Eugenie Scott's picture

When Fairness isn’t Fair

At the public hearings on textbook adoption at the Texas Board of Education on September 17, there was an exchange that deserves to be noted. I mean, there were plenty of noteworthy exchanges, but most of the rest of them were on the crazy side. But this particular exchange deserves to be noted because at first glance, it might seem easy which side to support. Whereas upon reflection, the other side is actually the more valid position.

The exchange started with board member Marty Rowley, who pitched a version of the “fairness” argument to more than one testifier. The textbook review process—like all governmental processes—should reflect public input. True enough. So therefore the textbook review process should include a wide range of people representing the public. So far so good.

The problem with the argument is only visible when we consider the committees that review the textbooks for accuracy of content. A wide range of public opinion shouldn’t necessarily be expressed here. Rather, the review committees need to be composed of people who know the science and the pedagogy. Yes, there should be a place for the public to express opinions about the curriculum—we live in a democracy, after all, and we cherish the right to express our views. This means that we also cherish the right of others to express their views. But while people have the right to express their own views, they don’t have the right to have their own facts. And accuracy of content is all about the facts.

Rowley was essentially contending that in the spirit of public participation, even people with no expertise in science should serve on the review teams. Fortunately, Edith Clark, an articulate retired teacher, responded firmly that people knowledgeable in science should be the reviewers, and that members of the general public should be able to provide their opinions outside of the formal review committee.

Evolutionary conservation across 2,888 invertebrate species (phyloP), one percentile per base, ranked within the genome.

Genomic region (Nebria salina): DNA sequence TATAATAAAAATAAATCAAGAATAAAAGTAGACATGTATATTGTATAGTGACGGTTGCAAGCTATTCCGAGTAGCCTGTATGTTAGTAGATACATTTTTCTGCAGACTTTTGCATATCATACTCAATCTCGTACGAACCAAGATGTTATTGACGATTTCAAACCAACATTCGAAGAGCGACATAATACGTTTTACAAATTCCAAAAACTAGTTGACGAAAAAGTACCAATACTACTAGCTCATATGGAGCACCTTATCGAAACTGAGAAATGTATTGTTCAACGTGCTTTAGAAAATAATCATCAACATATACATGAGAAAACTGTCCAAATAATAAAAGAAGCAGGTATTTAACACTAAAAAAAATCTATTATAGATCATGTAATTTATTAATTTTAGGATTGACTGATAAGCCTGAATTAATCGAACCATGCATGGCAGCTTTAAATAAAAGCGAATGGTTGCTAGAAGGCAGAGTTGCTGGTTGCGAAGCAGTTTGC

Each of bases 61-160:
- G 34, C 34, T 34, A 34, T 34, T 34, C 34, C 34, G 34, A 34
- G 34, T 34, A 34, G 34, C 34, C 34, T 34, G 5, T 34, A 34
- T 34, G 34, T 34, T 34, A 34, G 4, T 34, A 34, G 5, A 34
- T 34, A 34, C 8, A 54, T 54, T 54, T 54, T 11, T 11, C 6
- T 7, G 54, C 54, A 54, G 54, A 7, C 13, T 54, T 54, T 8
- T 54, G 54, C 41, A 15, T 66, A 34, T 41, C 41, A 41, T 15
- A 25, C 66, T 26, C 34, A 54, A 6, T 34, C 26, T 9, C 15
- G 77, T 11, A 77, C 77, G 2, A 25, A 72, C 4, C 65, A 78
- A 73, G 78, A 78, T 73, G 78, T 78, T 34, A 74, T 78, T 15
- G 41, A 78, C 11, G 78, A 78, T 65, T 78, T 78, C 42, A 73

It was a good response. We all want the public to be able to give their input to governmental decisions; the question is where should that public input be made? There should be provisions for public commentary–such as through written comments and public testimony. But the review committees had a specific task: review the submitted textbooks in the light of the TEKS (the Texas science education standards). Whether natural selection and genetic drift are evolutionary mechanisms isn’t a matter of opinion; it is a matter of scientific expertise. Whether they’re being presented at a useful and age-appropriate level isn’t a matter of opinion either; it is a matter of pedagogical expertise. The members of the review committee should be chosen for their scientific and pedagogical expertise, not for their breadth of their opinions on unrelated topics.